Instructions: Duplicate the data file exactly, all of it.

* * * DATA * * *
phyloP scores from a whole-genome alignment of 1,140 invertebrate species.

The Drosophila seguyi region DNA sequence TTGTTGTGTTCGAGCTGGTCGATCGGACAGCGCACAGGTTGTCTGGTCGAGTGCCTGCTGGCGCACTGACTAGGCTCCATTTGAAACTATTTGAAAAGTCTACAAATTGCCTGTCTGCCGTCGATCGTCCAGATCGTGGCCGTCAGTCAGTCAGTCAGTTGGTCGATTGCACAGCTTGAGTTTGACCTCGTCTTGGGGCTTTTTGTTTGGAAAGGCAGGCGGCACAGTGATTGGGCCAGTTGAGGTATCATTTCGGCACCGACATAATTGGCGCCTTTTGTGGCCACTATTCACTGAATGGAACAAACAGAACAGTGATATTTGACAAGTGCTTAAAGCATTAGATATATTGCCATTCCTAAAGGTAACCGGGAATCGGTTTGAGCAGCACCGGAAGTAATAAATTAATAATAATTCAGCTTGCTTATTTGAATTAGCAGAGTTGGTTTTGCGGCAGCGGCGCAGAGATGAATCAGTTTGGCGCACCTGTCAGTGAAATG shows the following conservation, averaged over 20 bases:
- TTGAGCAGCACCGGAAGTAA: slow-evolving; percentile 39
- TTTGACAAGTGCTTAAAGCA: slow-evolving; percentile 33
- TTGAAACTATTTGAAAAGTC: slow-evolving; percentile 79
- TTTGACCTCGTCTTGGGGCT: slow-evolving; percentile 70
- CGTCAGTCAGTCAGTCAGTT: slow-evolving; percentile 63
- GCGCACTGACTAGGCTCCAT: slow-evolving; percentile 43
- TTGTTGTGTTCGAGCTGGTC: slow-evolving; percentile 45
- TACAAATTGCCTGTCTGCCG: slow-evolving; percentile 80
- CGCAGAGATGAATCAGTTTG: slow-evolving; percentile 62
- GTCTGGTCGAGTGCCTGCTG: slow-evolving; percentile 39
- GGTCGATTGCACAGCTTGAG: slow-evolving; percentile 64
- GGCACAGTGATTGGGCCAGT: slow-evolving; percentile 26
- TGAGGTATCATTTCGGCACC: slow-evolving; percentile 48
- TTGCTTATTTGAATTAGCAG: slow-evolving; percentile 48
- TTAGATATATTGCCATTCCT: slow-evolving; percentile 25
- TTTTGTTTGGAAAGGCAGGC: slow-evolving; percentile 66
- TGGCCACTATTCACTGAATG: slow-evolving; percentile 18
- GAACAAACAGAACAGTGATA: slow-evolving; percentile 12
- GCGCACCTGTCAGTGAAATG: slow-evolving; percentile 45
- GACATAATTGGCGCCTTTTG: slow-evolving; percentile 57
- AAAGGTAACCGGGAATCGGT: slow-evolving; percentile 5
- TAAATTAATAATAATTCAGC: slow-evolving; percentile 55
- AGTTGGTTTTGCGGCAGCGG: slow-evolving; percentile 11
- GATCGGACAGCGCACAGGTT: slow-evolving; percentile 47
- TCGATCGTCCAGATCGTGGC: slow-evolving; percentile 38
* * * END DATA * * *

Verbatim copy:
phyloP scores from a whole-genome alignment of 1,140 invertebrate species.

The Drosophila seguyi region DNA sequence TTGTTGTGTTCGAGCTGGTCGATCGGACAGCGCACAGGTTGTCTGGTCGAGTGCCTGCTGGCGCACTGACTAGGCTCCATTTGAAACTATTTGAAAAGTCTACAAATTGCCTGTCTGCCGTCGATCGTCCAGATCGTGGCCGTCAGTCAGTCAGTCAGTTGGTCGATTGCACAGCTTGAGTTTGACCTCGTCTTGGGGCTTTTTGTTTGGAAAGGCAGGCGGCACAGTGATTGGGCCAGTTGAGGTATCATTTCGGCACCGACATAATTGGCGCCTTTTGTGGCCACTATTCACTGAATGGAACAAACAGAACAGTGATATTTGACAAGTGCTTAAAGCATTAGATATATTGCCATTCCTAAAGGTAACCGGGAATCGGTTTGAGCAGCACCGGAAGTAATAAATTAATAATAATTCAGCTTGCTTATTTGAATTAGCAGAGTTGGTTTTGCGGCAGCGGCGCAGAGATGAATCAGTTTGGCGCACCTGTCAGTGAAATG shows the following conservation, averaged over 20 bases:
- TTGAGCAGCACCGGAAGTAA: slow-evolving; percentile 39
- TTTGACAAGTGCTTAAAGCA: slow-evolving; percentile 33
- TTGAAACTATTTGAAAAGTC: slow-evolving; percentile 79
- TTTGACCTCGTCTTGGGGCT: slow-evolving; percentile 70
- CGTCAGTCAGTCAGTCAGTT: slow-evolving; percentile 63
- GCGCACTGACTAGGCTCCAT: slow-evolving; percentile 43
- TTGTTGTGTTCGAGCTGGTC: slow-evolving; percentile 45
- TACAAATTGCCTGTCTGCCG: slow-evolving; percentile 80
- CGCAGAGATGAATCAGTTTG: slow-evolving; percentile 62
- GTCTGGTCGAGTGCCTGCTG: slow-evolving; percentile 39
- GGTCGATTGCACAGCTTGAG: slow-evolving; percentile 64
- GGCACAGTGATTGGGCCAGT: slow-evolving; percentile 26
- TGAGGTATCATTTCGGCACC: slow-evolving; percentile 48
- TTGCTTATTTGAATTAGCAG: slow-evolving; percentile 48
- TTAGATATATTGCCATTCCT: slow-evolving; percentile 25
- TTTTGTTTGGAAAGGCAGGC: slow-evolving; percentile 66
- TGGCCACTATTCACTGAATG: slow-evolving; percentile 18
- GAACAAACAGAACAGTGATA: slow-evolving; percentile 12
- GCGCACCTGTCAGTGAAATG: slow-evolving; percentile 45
- GACATAATTGGCGCCTTTTG: slow-evolving; percentile 57
- AAAGGTAACCGGGAATCGGT: slow-evolving; percentile 5
- TAAATTAATAATAATTCAGC: slow-evolving; percentile 55
- AGTTGGTTTTGCGGCAGCGG: slow-evolving; percentile 11
- GATCGGACAGCGCACAGGTT: slow-evolving; percentile 47
- TCGATCGTCCAGATCGTGGC: slow-evolving; percentile 38